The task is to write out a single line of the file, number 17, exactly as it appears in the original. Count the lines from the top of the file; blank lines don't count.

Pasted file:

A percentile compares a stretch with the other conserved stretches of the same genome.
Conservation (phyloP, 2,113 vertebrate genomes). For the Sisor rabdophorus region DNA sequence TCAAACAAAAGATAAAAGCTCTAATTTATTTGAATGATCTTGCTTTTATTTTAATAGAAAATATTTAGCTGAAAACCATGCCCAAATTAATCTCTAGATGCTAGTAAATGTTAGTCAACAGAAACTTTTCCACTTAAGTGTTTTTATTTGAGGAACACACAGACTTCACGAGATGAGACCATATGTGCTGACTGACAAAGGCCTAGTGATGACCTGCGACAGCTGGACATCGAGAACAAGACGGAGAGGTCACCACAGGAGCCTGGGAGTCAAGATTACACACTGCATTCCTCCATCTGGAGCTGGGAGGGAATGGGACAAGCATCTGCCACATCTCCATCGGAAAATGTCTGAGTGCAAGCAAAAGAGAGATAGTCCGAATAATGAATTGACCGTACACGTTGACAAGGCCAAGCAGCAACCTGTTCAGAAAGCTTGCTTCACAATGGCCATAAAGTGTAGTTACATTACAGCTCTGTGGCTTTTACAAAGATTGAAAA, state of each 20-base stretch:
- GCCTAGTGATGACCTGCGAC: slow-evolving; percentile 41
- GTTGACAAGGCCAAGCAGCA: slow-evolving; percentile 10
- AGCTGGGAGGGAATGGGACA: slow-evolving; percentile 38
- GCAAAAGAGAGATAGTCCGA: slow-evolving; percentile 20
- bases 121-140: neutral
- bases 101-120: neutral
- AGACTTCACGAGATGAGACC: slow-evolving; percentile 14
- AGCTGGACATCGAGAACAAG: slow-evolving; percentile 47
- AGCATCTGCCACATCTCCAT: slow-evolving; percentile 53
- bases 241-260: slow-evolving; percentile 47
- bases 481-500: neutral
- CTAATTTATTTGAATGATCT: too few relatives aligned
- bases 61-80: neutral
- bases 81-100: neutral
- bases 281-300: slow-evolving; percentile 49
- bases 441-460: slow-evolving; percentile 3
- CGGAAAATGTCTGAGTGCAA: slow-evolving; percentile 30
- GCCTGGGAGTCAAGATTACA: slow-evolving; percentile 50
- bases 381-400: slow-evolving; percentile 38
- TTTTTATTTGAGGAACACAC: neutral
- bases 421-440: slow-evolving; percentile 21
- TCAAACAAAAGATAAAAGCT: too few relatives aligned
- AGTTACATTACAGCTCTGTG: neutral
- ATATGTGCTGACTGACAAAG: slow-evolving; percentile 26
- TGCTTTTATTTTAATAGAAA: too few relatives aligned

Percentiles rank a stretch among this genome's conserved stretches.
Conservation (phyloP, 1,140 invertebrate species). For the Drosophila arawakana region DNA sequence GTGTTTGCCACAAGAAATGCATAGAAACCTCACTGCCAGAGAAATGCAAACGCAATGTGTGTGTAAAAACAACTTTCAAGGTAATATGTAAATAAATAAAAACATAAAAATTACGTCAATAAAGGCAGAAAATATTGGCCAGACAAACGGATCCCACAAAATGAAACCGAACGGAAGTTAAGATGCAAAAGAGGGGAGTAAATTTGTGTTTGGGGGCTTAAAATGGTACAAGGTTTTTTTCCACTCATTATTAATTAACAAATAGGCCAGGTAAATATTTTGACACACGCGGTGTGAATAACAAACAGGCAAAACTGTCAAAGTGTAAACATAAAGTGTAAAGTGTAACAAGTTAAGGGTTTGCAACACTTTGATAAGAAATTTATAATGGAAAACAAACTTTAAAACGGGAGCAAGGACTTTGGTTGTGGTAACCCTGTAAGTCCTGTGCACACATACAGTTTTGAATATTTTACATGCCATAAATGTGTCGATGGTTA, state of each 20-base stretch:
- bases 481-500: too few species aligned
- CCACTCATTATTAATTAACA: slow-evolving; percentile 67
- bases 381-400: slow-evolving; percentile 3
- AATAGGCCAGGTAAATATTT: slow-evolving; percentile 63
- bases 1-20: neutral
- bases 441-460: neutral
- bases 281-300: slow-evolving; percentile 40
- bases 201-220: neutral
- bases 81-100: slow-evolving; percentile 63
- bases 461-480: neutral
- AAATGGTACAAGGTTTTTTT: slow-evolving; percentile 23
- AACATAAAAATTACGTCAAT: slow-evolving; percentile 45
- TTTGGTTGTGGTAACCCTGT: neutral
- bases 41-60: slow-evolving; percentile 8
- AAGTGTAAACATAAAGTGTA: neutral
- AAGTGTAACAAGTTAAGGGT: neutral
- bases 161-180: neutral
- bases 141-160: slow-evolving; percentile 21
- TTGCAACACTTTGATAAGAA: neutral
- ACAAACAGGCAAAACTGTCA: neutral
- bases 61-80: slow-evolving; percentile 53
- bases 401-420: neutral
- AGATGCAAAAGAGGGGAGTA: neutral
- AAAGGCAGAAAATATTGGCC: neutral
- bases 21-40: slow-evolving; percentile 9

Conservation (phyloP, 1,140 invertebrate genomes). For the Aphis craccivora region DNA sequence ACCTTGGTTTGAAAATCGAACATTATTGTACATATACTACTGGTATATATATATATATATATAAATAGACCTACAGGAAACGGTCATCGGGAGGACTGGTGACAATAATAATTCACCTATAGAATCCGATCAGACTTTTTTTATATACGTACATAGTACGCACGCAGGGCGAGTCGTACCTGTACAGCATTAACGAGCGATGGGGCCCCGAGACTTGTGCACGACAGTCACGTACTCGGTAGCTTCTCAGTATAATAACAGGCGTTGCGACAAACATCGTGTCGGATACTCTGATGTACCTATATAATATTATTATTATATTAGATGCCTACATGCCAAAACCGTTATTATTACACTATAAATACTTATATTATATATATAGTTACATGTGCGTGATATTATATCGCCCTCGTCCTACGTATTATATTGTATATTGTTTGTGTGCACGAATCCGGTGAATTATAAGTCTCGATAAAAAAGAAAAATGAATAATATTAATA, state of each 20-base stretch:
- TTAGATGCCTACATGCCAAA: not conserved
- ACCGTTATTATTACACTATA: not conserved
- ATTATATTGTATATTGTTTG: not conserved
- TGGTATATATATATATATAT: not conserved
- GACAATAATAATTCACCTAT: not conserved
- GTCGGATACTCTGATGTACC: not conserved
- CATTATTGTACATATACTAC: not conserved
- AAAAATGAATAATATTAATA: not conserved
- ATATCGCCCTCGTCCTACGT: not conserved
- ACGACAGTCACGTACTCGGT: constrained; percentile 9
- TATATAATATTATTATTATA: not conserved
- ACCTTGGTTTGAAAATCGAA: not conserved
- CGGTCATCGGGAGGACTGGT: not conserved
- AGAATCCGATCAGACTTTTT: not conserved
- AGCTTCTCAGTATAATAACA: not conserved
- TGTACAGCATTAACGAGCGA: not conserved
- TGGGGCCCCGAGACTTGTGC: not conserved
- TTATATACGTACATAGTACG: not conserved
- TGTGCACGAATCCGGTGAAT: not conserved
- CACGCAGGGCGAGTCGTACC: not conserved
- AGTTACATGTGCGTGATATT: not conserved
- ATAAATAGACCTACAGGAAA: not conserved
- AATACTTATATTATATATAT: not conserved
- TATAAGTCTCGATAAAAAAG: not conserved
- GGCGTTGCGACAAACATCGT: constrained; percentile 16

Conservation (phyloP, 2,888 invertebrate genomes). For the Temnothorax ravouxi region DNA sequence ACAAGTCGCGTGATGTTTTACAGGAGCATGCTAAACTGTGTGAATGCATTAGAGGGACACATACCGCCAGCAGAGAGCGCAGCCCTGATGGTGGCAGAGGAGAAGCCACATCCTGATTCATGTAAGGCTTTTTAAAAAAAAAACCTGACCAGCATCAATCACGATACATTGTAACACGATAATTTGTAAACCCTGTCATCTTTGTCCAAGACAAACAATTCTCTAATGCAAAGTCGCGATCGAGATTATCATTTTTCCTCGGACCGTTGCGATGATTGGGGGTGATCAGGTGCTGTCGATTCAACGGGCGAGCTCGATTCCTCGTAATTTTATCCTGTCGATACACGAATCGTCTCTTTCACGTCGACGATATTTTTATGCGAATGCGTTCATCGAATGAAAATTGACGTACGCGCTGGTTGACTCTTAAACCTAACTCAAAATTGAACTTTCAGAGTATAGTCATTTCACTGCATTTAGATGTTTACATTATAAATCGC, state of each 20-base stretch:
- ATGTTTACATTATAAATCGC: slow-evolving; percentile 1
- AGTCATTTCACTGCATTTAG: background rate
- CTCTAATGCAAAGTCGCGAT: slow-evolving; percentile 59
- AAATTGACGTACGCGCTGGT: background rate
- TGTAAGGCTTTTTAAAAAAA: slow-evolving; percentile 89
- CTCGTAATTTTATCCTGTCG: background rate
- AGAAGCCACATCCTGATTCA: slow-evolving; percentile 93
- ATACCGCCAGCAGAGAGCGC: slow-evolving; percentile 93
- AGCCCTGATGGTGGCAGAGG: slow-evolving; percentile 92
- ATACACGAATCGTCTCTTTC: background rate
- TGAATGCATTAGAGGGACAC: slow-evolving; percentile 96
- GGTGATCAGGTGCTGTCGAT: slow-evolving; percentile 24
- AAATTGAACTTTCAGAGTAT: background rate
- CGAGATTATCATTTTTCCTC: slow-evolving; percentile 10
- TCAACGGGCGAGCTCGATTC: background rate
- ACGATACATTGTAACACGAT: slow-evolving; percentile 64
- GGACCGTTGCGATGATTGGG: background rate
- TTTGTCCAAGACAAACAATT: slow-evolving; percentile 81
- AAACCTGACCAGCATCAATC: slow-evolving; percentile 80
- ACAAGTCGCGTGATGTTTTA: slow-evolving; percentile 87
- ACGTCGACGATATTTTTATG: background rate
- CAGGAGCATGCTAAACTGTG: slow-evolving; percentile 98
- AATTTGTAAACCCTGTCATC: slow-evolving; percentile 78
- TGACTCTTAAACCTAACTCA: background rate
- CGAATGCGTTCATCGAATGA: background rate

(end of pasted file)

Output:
- bases 281-300: slow-evolving; percentile 49